We have been hard at work building out the next iteration of our customer storefront using Next.js. But what really drives it is our Commerce SDK. The Commerce SDK provides abstractions for interacting with our customer-facing endpoints, making it easier to interact with our microservice based architecture. This has allowed us to quickly iterate the development of our storefront application.

Jumping to the Project Structure

We structure our project as a monorepo, meaning the SDK resides in one repository but is split into multiple packages. This helps organize the SDK in a single codebase but allows for the publishing of multiple repositories, so that you only import what you need. Our monorepo is broken down into these packages, related by task and underlying micro-service:

  • @broadleaf/commerce-browse: Facilitates search and catalog browse requests
  • @broadleaf/commerce-menu: Facilitates retrieving menus and their hierarchies
  • @broadleaf/commerce-cart: Facilitates cart, checkout, and CSR operations
  • @broadleaf/commerce-personalization: Facilitates retrieving content targeters like a banner
  • @broadleaf/commerce-core: Defines concepts shared across the other packages
  • @broadleaf/commerce-sandbox: Enables preview-on-site functionality
  • @broadleaf/commerce-customer: Facilitates retrieving an authenticated customer’s profile information
  • @broadleaf/commerce-tenant: Enables resolving tenant information, particularly the correct Application instance

Method Nomenclature

Within the packages we have methods that follow a simple naming scheme to easily find the correct method. For example in @broadleaf/commerce-browse, you will see the following:

Verb Example Returns Comments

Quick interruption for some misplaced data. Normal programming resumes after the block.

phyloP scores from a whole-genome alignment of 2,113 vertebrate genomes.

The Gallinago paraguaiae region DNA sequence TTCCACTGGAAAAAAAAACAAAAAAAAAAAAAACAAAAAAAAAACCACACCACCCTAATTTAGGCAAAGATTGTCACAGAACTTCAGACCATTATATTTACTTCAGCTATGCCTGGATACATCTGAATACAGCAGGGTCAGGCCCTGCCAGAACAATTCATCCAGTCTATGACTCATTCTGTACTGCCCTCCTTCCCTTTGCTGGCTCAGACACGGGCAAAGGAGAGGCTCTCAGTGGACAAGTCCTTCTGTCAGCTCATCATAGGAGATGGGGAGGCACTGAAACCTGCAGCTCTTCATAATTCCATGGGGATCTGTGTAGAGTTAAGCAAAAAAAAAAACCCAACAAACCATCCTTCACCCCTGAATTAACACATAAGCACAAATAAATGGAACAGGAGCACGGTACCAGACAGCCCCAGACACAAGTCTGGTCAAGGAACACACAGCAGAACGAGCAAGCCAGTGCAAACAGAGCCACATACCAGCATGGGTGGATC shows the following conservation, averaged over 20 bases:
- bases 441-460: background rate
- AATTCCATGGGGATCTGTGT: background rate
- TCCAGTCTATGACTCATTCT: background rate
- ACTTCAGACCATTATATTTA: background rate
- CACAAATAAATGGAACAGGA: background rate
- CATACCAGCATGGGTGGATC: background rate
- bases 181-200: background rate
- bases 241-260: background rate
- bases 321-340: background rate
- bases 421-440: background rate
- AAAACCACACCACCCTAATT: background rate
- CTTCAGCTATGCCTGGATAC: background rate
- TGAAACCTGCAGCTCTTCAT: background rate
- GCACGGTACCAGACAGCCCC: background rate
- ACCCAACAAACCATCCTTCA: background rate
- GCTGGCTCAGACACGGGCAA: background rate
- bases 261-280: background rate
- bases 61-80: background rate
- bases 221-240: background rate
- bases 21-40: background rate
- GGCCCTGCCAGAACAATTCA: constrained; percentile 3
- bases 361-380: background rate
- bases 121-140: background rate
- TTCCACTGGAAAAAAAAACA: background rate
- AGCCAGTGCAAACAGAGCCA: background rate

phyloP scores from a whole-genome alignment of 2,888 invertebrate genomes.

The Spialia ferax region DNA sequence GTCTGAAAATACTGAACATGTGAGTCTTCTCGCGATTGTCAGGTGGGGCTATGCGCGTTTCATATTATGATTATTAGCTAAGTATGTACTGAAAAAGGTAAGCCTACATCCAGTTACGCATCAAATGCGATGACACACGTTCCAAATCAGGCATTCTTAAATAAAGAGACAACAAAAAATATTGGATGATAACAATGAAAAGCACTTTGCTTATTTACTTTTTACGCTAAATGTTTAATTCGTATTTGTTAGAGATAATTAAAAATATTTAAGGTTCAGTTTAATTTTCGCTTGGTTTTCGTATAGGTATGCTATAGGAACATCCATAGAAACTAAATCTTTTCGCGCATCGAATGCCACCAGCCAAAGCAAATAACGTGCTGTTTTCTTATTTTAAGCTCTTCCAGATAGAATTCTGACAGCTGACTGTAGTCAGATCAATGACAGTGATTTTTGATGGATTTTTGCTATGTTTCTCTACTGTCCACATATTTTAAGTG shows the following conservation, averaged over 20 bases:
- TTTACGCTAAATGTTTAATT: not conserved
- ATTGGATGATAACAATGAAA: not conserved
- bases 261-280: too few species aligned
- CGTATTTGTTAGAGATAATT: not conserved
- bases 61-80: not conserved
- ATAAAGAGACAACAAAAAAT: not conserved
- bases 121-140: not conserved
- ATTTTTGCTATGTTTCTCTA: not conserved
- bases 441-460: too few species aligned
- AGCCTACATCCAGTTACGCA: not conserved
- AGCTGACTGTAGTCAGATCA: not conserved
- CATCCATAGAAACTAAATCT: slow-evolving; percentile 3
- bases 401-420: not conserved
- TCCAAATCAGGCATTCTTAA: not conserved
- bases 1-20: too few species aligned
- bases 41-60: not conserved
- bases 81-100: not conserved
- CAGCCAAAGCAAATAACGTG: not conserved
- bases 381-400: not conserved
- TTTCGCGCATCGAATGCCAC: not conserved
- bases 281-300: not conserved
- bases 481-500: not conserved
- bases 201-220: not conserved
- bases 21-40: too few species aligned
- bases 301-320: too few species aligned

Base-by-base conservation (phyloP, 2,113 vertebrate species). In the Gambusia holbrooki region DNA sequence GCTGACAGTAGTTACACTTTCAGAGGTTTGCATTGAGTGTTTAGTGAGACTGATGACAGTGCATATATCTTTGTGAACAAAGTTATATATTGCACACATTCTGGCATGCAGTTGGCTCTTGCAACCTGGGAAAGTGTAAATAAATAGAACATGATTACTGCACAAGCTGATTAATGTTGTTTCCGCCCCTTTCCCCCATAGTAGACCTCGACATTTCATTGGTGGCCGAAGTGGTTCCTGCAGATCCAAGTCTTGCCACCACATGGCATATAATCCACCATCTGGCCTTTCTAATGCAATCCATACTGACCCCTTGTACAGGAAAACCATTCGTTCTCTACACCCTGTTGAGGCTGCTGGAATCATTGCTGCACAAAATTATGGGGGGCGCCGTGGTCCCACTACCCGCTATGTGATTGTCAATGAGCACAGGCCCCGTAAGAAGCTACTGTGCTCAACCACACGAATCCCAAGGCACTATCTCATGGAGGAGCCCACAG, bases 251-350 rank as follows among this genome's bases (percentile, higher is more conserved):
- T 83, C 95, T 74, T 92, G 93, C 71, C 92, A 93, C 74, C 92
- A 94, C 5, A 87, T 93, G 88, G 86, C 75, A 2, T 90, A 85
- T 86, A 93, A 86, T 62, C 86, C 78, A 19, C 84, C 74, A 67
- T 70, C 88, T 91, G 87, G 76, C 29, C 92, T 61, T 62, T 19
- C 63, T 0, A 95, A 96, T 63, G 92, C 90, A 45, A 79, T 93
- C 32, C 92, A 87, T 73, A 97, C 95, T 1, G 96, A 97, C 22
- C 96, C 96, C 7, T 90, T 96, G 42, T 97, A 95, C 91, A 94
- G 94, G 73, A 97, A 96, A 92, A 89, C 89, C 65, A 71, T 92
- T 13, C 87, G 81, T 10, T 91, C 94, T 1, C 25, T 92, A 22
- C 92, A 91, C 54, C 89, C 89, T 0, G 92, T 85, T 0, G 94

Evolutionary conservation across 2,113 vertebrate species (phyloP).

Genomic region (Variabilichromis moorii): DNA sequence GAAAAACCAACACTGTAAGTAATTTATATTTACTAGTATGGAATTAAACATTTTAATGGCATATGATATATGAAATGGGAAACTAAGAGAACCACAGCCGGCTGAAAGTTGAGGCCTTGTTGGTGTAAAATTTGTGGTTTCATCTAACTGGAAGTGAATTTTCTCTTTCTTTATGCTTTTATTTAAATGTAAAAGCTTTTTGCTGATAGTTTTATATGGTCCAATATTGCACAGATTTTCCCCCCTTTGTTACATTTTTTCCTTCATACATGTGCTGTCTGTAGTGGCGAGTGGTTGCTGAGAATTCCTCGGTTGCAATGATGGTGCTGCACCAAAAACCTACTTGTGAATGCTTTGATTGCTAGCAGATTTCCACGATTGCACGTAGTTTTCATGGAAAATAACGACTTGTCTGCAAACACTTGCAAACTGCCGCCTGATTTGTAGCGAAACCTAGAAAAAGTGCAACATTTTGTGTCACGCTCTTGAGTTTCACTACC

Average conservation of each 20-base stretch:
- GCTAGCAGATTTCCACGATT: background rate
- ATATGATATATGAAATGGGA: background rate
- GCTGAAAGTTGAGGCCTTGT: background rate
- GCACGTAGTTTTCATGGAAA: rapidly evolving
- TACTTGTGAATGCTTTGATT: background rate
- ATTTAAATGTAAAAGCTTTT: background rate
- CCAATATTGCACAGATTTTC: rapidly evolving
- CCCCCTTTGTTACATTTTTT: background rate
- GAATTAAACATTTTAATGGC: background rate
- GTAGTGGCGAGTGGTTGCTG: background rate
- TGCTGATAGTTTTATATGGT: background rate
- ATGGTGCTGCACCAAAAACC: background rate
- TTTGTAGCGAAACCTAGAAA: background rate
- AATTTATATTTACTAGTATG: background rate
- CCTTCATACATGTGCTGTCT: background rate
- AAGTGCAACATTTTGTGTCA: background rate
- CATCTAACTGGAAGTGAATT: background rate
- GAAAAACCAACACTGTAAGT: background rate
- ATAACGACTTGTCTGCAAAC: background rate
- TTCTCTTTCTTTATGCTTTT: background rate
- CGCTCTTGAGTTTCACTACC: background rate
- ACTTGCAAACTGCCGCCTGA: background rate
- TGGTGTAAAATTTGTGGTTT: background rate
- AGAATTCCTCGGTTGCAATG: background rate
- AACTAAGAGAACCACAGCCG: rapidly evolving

collection of items

Retrieves a collection of items



retrieved item

Retrieves a single item



newly created item

Creates a new item



the updated item

Updates an existing item



the replaced item

Replaces an existing item




Deletes an existing item



the search result items

Executes a search on a collection of items and returns the results

Quick Start

If you would like to jump in you can start by adding one of the modules to your Node app. The following is an example of doing so for the commerce-browse SDK.

Once installed, it’s a matter instantiating the client with the correct Application token and base host URL to start using the client:

Demo application

From the quick start information, we can begin developing applications like a simple paperless menu or kiosk app. At a high level, we are creating an application that just allows for the query of products. Based on this we will be using @broadleaf/commerce-browse. So lets create a simple react app using create-react-app.


Let’s create the react app (based off of typescript template)

We next have to install our dependencies:

Menu Component

The first component we will need to create is a Menu component that will list the products available. Each product should be shown in another component, Menu Item, that just displays the product information. So we will create two files one called Menu.js and MenuItem.js. let’s create the files (in the src folder):

Next we are going to create the MenuItem component, not the type definition for the Props in which we explicitly expect an object with product that is of the type Product.

We must also then create the Menu Component that will query a category’s products based on the URL, and then display all the products in that category. Note we use React Hooks to manage the state of the component.

All that’s left is to replace the contents of App.tsx with:

And now we have a simple kiosk menu that can be used in-store to display products. It’s very easy to get started with the Commerce SDK and begin building apps around Broadleaf Commerce. For more tutorials please checkout our DevCentral Frontend Walkthroughs.